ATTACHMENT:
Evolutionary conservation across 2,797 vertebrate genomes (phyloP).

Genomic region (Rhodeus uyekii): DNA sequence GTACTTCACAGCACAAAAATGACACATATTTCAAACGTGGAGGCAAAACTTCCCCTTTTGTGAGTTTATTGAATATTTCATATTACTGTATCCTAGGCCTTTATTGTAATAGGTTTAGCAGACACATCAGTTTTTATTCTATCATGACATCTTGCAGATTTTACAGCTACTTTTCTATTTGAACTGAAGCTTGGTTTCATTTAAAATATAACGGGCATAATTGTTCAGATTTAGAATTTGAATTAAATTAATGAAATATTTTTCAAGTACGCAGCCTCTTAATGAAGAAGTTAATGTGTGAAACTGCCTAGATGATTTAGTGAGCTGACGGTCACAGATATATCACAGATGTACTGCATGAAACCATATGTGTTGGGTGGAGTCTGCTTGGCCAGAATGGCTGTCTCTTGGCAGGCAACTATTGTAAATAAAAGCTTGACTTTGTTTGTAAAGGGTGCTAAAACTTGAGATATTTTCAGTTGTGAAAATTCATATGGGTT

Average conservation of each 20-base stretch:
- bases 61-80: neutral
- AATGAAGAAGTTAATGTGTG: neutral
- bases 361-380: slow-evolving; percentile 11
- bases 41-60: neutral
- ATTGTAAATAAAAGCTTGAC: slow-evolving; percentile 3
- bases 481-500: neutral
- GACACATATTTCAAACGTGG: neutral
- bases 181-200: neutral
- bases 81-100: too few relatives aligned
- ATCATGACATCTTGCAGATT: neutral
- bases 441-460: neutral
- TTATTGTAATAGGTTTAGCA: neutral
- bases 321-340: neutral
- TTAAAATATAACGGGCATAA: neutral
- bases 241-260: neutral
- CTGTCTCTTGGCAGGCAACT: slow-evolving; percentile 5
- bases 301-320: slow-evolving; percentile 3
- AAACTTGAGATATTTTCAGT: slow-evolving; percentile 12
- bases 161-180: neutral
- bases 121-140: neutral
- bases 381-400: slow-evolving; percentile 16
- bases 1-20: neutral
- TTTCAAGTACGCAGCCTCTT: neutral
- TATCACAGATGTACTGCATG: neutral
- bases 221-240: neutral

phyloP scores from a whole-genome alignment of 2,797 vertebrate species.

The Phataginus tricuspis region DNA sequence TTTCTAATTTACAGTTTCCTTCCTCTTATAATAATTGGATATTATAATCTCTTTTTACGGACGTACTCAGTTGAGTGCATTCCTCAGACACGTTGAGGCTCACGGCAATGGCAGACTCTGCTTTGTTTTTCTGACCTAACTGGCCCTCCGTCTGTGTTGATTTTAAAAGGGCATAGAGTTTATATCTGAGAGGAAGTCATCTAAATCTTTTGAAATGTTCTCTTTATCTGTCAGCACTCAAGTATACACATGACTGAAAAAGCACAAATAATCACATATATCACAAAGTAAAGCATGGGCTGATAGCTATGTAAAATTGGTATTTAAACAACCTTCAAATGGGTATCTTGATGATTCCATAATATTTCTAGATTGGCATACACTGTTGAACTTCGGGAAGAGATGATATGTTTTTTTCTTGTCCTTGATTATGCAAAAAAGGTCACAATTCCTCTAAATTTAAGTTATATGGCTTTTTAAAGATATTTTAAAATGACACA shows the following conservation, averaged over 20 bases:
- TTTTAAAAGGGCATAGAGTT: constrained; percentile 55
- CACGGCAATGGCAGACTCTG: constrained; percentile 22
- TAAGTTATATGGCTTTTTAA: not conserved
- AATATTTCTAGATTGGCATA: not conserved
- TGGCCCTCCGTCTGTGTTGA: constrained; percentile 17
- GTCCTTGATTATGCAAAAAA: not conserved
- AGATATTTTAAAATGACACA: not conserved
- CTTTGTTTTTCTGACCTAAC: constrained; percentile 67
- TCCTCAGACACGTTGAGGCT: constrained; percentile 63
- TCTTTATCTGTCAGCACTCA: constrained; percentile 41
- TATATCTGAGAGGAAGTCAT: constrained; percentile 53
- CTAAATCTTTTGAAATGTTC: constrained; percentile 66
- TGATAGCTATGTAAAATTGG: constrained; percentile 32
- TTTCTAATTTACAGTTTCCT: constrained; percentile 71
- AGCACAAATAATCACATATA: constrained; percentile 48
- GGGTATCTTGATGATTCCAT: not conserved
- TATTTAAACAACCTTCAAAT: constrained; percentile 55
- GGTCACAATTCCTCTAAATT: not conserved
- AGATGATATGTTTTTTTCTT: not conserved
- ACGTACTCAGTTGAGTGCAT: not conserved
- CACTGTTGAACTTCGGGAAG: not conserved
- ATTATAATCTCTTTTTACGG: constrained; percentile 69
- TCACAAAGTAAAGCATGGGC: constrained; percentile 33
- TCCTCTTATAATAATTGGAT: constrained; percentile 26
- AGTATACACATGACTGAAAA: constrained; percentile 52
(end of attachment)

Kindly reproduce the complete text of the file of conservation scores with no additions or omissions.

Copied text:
Evolutionary conservation across 2,797 vertebrate genomes (phyloP).

Genomic region (Rhodeus uyekii): DNA sequence GTACTTCACAGCACAAAAATGACACATATTTCAAACGTGGAGGCAAAACTTCCCCTTTTGTGAGTTTATTGAATATTTCATATTACTGTATCCTAGGCCTTTATTGTAATAGGTTTAGCAGACACATCAGTTTTTATTCTATCATGACATCTTGCAGATTTTACAGCTACTTTTCTATTTGAACTGAAGCTTGGTTTCATTTAAAATATAACGGGCATAATTGTTCAGATTTAGAATTTGAATTAAATTAATGAAATATTTTTCAAGTACGCAGCCTCTTAATGAAGAAGTTAATGTGTGAAACTGCCTAGATGATTTAGTGAGCTGACGGTCACAGATATATCACAGATGTACTGCATGAAACCATATGTGTTGGGTGGAGTCTGCTTGGCCAGAATGGCTGTCTCTTGGCAGGCAACTATTGTAAATAAAAGCTTGACTTTGTTTGTAAAGGGTGCTAAAACTTGAGATATTTTCAGTTGTGAAAATTCATATGGGTT

Average conservation of each 20-base stretch:
- bases 61-80: neutral
- AATGAAGAAGTTAATGTGTG: neutral
- bases 361-380: slow-evolving; percentile 11
- bases 41-60: neutral
- ATTGTAAATAAAAGCTTGAC: slow-evolving; percentile 3
- bases 481-500: neutral
- GACACATATTTCAAACGTGG: neutral
- bases 181-200: neutral
- bases 81-100: too few relatives aligned
- ATCATGACATCTTGCAGATT: neutral
- bases 441-460: neutral
- TTATTGTAATAGGTTTAGCA: neutral
- bases 321-340: neutral
- TTAAAATATAACGGGCATAA: neutral
- bases 241-260: neutral
- CTGTCTCTTGGCAGGCAACT: slow-evolving; percentile 5
- bases 301-320: slow-evolving; percentile 3
- AAACTTGAGATATTTTCAGT: slow-evolving; percentile 12
- bases 161-180: neutral
- bases 121-140: neutral
- bases 381-400: slow-evolving; percentile 16
- bases 1-20: neutral
- TTTCAAGTACGCAGCCTCTT: neutral
- TATCACAGATGTACTGCATG: neutral
- bases 221-240: neutral

phyloP scores from a whole-genome alignment of 2,797 vertebrate species.

The Phataginus tricuspis region DNA sequence TTTCTAATTTACAGTTTCCTTCCTCTTATAATAATTGGATATTATAATCTCTTTTTACGGACGTACTCAGTTGAGTGCATTCCTCAGACACGTTGAGGCTCACGGCAATGGCAGACTCTGCTTTGTTTTTCTGACCTAACTGGCCCTCCGTCTGTGTTGATTTTAAAAGGGCATAGAGTTTATATCTGAGAGGAAGTCATCTAAATCTTTTGAAATGTTCTCTTTATCTGTCAGCACTCAAGTATACACATGACTGAAAAAGCACAAATAATCACATATATCACAAAGTAAAGCATGGGCTGATAGCTATGTAAAATTGGTATTTAAACAACCTTCAAATGGGTATCTTGATGATTCCATAATATTTCTAGATTGGCATACACTGTTGAACTTCGGGAAGAGATGATATGTTTTTTTCTTGTCCTTGATTATGCAAAAAAGGTCACAATTCCTCTAAATTTAAGTTATATGGCTTTTTAAAGATATTTTAAAATGACACA shows the following conservation, averaged over 20 bases:
- TTTTAAAAGGGCATAGAGTT: constrained; percentile 55
- CACGGCAATGGCAGACTCTG: constrained; percentile 22
- TAAGTTATATGGCTTTTTAA: not conserved
- AATATTTCTAGATTGGCATA: not conserved
- TGGCCCTCCGTCTGTGTTGA: constrained; percentile 17
- GTCCTTGATTATGCAAAAAA: not conserved
- AGATATTTTAAAATGACACA: not conserved
- CTTTGTTTTTCTGACCTAAC: constrained; percentile 67
- TCCTCAGACACGTTGAGGCT: constrained; percentile 63
- TCTTTATCTGTCAGCACTCA: constrained; percentile 41
- TATATCTGAGAGGAAGTCAT: constrained; percentile 53
- CTAAATCTTTTGAAATGTTC: constrained; percentile 66
- TGATAGCTATGTAAAATTGG: constrained; percentile 32
- TTTCTAATTTACAGTTTCCT: constrained; percentile 71
- AGCACAAATAATCACATATA: constrained; percentile 48
- GGGTATCTTGATGATTCCAT: not conserved
- TATTTAAACAACCTTCAAAT: constrained; percentile 55
- GGTCACAATTCCTCTAAATT: not conserved
- AGATGATATGTTTTTTTCTT: not conserved
- ACGTACTCAGTTGAGTGCAT: not conserved
- CACTGTTGAACTTCGGGAAG: not conserved
- ATTATAATCTCTTTTTACGG: constrained; percentile 69
- TCACAAAGTAAAGCATGGGC: constrained; percentile 33
- TCCTCTTATAATAATTGGAT: constrained; percentile 26
- AGTATACACATGACTGAAAA: constrained; percentile 52